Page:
In-depth: Does Trump have tricks to exit Iran deal?



Sun, 06 May 2018 - 10:19 GMT


Sun, 06 May 2018 - 10:19 GMT

U.S. President Donald Trump and U.S. Vice President Mike Pence applaud a singer during for a Congressional Gold Medal ceremony honoring former Senate majority leader Bob Dole (R-KS) on Capitol Hill in Washington, U.S., January 17, 2018. REUTERS/Joshua Rob

U.S. President Donald Trump and U.S. Vice President Mike Pence applaud a singer during for a Congressional Gold Medal ceremony honoring former Senate majority leader Bob Dole (R-KS) on Capitol Hill in Washington, U.S., January 17, 2018. REUTERS/Joshua Rob

CAIRO – 6 May 2018: U.S. President Donald Trump is expected to announce on May 12 his country’s withdrawal from the Joint Comprehensive Plan of Action (JCPOA), known in as P5+1, which was concluded by former President Barak Obama’s administration with Iran in 2015.

After studying the JCPOA’s detailed provisions, Egypt Today sums up the whole Trump-Iran story in this article. The U.S. can unilaterally withdraw from the Iran nuclear deal, but it must seek an agreement by other members of the P5+1.

Media reports anticipated that Trump may claim that Iran is not complying with the nuclear deal, despite numerous IAEA reports to the contrary and his own two previous certifications of the deal.

John Bolton draft-plan to exit the deal

John R. Bolton, who was appointed as U.S. national security advisor on April 9, wrote way-out scenario months ago, offering his vision to the Trump administration to abrogate the deal.

Under the title “How to Get Out of the Iran Nuclear Deal”, Bolton, who was then a former U.S. ambassador to the United Nations and a senior fellow at American think-tanks, drew up the plan for Trump to leave the Iran deal.

The Trump administration has repeatedly accused Iran of violating the “spirit” of the agreement, in references to the preamble and Article 28 of the JCPOA. According to Bolton’s scenario, the U.S. believes Iran is a grave threat to the U.S. and its allies, particularly Israel. “We can bolster the case for abrogation by providing new, declassified information on Iran’s unacceptable behavior around the world,” Bolton revealed.

“The Administration should announce that it is abrogating the JCPOA due to significant Iranian violations, Iran’s unacceptable international conduct more broadly, and because the JCPOA threatens American national-security interests,” Bolton added.

He also demonstrated the Iran deal’s disadvantages to the Gulf states, adding that the link between Iran and North Korea must be illustrated, too. Indeed, a historic summit between Trump and the North Korean leader is expected to take place within weeks.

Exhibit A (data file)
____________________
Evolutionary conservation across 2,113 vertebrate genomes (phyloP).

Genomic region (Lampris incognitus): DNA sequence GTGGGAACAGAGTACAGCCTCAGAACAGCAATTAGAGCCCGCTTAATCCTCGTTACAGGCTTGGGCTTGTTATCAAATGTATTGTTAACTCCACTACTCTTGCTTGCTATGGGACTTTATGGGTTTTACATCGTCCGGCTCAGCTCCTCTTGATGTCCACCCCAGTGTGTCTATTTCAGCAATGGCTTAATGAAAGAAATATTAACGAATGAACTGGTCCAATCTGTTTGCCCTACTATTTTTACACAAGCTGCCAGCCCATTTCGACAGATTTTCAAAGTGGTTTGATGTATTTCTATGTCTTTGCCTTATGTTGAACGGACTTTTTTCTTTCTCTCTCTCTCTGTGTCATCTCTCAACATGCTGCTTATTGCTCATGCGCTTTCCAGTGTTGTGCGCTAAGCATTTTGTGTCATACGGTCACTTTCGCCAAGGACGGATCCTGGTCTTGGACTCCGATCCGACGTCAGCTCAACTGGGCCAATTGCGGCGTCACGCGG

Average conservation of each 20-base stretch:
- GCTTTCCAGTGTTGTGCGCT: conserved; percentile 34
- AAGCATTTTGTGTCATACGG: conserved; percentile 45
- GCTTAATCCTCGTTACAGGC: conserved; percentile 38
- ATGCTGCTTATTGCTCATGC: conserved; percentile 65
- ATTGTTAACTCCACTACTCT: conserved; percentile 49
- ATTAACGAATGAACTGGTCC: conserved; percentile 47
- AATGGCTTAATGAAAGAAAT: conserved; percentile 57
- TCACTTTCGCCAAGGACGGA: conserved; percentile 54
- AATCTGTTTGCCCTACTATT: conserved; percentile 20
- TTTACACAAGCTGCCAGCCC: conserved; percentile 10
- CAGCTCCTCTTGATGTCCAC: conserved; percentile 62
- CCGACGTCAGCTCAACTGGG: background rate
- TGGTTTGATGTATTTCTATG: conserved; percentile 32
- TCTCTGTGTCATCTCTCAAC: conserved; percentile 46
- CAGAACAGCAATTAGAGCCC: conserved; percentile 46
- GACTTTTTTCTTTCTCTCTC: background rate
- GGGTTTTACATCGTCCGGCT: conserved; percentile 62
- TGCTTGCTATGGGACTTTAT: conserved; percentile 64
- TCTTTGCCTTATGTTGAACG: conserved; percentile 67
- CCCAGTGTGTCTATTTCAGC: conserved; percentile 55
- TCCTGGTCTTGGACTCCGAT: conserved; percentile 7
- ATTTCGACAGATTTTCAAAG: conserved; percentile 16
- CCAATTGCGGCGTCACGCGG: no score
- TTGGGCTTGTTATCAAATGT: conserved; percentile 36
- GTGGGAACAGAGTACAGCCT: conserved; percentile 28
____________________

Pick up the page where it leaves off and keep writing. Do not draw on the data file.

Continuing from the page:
Bolton sums up his exit scenario in key four points. First is the U.S.’s consultation with the U.K., France, Germany, Israel and Saudi Arabia. Secondly, a detailed “white paper” is prepared to explain the Iranian threats to U.S. national interests.

Thirdly, Bolton proposes launching a diplomatic campaign in Europe and the Middle East to emphasize Iran’s threat as a top priority. Finally, diplomatic efforts must be exerted to build support domestically and externally for the American abrogation of the deal.

Trump’s legal options to exit Iran deal

In March, Brian Hook, senior policy advisor to the U.S. secretary of state, characterized the JCPOA as a “sui generis nonproliferation plan of action” that is a political document. “As a political document, the president has the authority to withdraw from it,” he said.

Trump has to certify every 90 days that Iran is in compliance with the terms of the agreement. Yet, he recently refused to recertify it, in preparation for a final withdrawal, as he has reaffirmed on many occasions.

According to the U.S. constitution and the JCPOA, a Trump refusal to certify the deal would pass the issue over to the Congress, which would then have to decide within 60 days whether or not to re-impose nuclear-related economic sanctions on Iran.

From Iran’s point of view, if sanctions are re-imposed by the U.S., then this would be deemed a material breach of the deal.

According to the JCPOA provisions, the U.S. and Iran could raise their dispute issues before the Joint Commission, which shall oversee the implementation of the deal. The Joint Commission would then have the opportunity to resolve the problem, at both the foreign minister level and through a three-member advisory panel.

The U.S. would have to notify the U.N. Security Council of its assessment that Iran is in non-performance. As a result, the UNSC would then have to vote on a resolution to continue sanctions relief. The Trump administration would likely veto the resolution and the pre-JCPOA U.N. sanctions against Iran would be back in place.

Iran’s reaction to Trump’s deal withdrawal

The U.S. refusal of recertify the deal gives Iran grounds to cease performing its own commitments. This would see Iran expand its nuclear program to pre-agreement levels and even beyond.

EU Foreign Policy Chief Federica Mogherini said, “We already have one potential nuclear crisis. We definitely [do] not need to go into another one,” in reference to a potential proxy war between the U.S. and Iran in the Middle or Far East, including the Korean Peninsula.

According to a report published by the American magazine Foreign Policy, Iran would return to its past levels of uranium enrichment now that it is in possession of hundreds of billions of dollars that were released to Tehran under the deal.



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